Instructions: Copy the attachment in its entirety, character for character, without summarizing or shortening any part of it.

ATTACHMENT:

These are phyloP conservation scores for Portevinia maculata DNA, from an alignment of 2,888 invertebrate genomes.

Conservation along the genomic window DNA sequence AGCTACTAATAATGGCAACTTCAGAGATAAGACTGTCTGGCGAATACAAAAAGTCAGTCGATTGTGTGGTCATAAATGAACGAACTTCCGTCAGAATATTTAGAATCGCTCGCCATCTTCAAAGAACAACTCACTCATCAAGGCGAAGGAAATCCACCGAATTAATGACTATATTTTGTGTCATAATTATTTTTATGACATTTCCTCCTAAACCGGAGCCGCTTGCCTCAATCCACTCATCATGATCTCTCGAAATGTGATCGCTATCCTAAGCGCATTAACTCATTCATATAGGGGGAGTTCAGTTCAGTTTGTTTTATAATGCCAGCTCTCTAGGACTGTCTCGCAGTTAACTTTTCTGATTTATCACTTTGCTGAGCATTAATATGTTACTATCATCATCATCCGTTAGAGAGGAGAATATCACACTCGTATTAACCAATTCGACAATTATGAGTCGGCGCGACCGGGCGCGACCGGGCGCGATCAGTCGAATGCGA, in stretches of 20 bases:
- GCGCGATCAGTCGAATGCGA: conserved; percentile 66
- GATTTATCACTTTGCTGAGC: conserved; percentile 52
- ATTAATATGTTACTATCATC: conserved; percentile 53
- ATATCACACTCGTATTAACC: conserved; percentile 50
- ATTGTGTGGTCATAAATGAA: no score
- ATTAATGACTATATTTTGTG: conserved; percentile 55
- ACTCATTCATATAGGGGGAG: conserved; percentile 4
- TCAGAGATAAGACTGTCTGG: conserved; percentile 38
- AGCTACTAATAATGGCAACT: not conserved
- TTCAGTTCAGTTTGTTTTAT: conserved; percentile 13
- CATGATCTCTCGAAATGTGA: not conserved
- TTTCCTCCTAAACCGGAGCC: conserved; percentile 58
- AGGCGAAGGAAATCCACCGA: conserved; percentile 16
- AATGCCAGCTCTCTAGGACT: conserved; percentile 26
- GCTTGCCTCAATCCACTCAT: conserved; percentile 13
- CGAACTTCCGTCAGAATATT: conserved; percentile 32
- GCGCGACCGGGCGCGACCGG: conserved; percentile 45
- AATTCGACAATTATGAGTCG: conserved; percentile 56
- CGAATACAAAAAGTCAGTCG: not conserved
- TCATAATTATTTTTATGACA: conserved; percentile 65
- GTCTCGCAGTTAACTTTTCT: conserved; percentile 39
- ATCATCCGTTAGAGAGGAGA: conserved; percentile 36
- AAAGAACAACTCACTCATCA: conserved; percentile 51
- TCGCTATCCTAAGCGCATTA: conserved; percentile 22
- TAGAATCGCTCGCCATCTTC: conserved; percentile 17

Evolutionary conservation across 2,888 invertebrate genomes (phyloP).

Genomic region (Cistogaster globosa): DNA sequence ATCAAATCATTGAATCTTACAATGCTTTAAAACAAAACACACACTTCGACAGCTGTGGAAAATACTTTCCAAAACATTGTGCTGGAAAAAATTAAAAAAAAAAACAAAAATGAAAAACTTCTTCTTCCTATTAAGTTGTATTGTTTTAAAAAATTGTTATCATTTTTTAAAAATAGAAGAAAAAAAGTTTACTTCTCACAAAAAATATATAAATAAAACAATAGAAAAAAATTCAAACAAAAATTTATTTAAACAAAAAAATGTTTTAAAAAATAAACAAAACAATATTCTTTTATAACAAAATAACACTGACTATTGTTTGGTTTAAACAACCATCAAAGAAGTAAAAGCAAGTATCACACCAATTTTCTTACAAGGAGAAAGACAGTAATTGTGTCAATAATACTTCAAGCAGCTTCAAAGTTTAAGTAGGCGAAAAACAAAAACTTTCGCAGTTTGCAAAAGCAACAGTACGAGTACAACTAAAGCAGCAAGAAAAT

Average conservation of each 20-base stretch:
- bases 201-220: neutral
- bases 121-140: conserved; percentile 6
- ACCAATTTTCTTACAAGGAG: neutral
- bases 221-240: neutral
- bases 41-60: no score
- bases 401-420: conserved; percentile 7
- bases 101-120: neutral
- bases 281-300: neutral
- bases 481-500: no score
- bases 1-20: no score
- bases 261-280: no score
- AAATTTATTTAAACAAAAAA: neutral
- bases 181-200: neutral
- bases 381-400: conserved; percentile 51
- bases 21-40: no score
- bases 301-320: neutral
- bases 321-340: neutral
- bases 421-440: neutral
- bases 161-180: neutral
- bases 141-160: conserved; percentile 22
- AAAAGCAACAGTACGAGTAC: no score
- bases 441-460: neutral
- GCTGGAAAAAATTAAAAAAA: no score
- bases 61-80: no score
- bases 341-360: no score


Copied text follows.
These are phyloP conservation scores for Portevinia maculata DNA, from an alignment of 2,888 invertebrate genomes.

Conservation along the genomic window DNA sequence AGCTACTAATAATGGCAACTTCAGAGATAAGACTGTCTGGCGAATACAAAAAGTCAGTCGATTGTGTGGTCATAAATGAACGAACTTCCGTCAGAATATTTAGAATCGCTCGCCATCTTCAAAGAACAACTCACTCATCAAGGCGAAGGAAATCCACCGAATTAATGACTATATTTTGTGTCATAATTATTTTTATGACATTTCCTCCTAAACCGGAGCCGCTTGCCTCAATCCACTCATCATGATCTCTCGAAATGTGATCGCTATCCTAAGCGCATTAACTCATTCATATAGGGGGAGTTCAGTTCAGTTTGTTTTATAATGCCAGCTCTCTAGGACTGTCTCGCAGTTAACTTTTCTGATTTATCACTTTGCTGAGCATTAATATGTTACTATCATCATCATCCGTTAGAGAGGAGAATATCACACTCGTATTAACCAATTCGACAATTATGAGTCGGCGCGACCGGGCGCGACCGGGCGCGATCAGTCGAATGCGA, in stretches of 20 bases:
- GCGCGATCAGTCGAATGCGA: conserved; percentile 66
- GATTTATCACTTTGCTGAGC: conserved; percentile 52
- ATTAATATGTTACTATCATC: conserved; percentile 53
- ATATCACACTCGTATTAACC: conserved; percentile 50
- ATTGTGTGGTCATAAATGAA: no score
- ATTAATGACTATATTTTGTG: conserved; percentile 55
- ACTCATTCATATAGGGGGAG: conserved; percentile 4
- TCAGAGATAAGACTGTCTGG: conserved; percentile 38
- AGCTACTAATAATGGCAACT: not conserved
- TTCAGTTCAGTTTGTTTTAT: conserved; percentile 13
- CATGATCTCTCGAAATGTGA: not conserved
- TTTCCTCCTAAACCGGAGCC: conserved; percentile 58
- AGGCGAAGGAAATCCACCGA: conserved; percentile 16
- AATGCCAGCTCTCTAGGACT: conserved; percentile 26
- GCTTGCCTCAATCCACTCAT: conserved; percentile 13
- CGAACTTCCGTCAGAATATT: conserved; percentile 32
- GCGCGACCGGGCGCGACCGG: conserved; percentile 45
- AATTCGACAATTATGAGTCG: conserved; percentile 56
- CGAATACAAAAAGTCAGTCG: not conserved
- TCATAATTATTTTTATGACA: conserved; percentile 65
- GTCTCGCAGTTAACTTTTCT: conserved; percentile 39
- ATCATCCGTTAGAGAGGAGA: conserved; percentile 36
- AAAGAACAACTCACTCATCA: conserved; percentile 51
- TCGCTATCCTAAGCGCATTA: conserved; percentile 22
- TAGAATCGCTCGCCATCTTC: conserved; percentile 17

Evolutionary conservation across 2,888 invertebrate genomes (phyloP).

Genomic region (Cistogaster globosa): DNA sequence ATCAAATCATTGAATCTTACAATGCTTTAAAACAAAACACACACTTCGACAGCTGTGGAAAATACTTTCCAAAACATTGTGCTGGAAAAAATTAAAAAAAAAAACAAAAATGAAAAACTTCTTCTTCCTATTAAGTTGTATTGTTTTAAAAAATTGTTATCATTTTTTAAAAATAGAAGAAAAAAAGTTTACTTCTCACAAAAAATATATAAATAAAACAATAGAAAAAAATTCAAACAAAAATTTATTTAAACAAAAAAATGTTTTAAAAAATAAACAAAACAATATTCTTTTATAACAAAATAACACTGACTATTGTTTGGTTTAAACAACCATCAAAGAAGTAAAAGCAAGTATCACACCAATTTTCTTACAAGGAGAAAGACAGTAATTGTGTCAATAATACTTCAAGCAGCTTCAAAGTTTAAGTAGGCGAAAAACAAAAACTTTCGCAGTTTGCAAAAGCAACAGTACGAGTACAACTAAAGCAGCAAGAAAAT

Average conservation of each 20-base stretch:
- bases 201-220: neutral
- bases 121-140: conserved; percentile 6
- ACCAATTTTCTTACAAGGAG: neutral
- bases 221-240: neutral
- bases 41-60: no score
- bases 401-420: conserved; percentile 7
- bases 101-120: neutral
- bases 281-300: neutral
- bases 481-500: no score
- bases 1-20: no score
- bases 261-280: no score
- AAATTTATTTAAACAAAAAA: neutral
- bases 181-200: neutral
- bases 381-400: conserved; percentile 51
- bases 21-40: no score
- bases 301-320: neutral
- bases 321-340: neutral
- bases 421-440: neutral
- bases 161-180: neutral
- bases 141-160: conserved; percentile 22
- AAAAGCAACAGTACGAGTAC: no score
- bases 441-460: neutral
- GCTGGAAAAAATTAAAAAAA: no score
- bases 61-80: no score
- bases 341-360: no score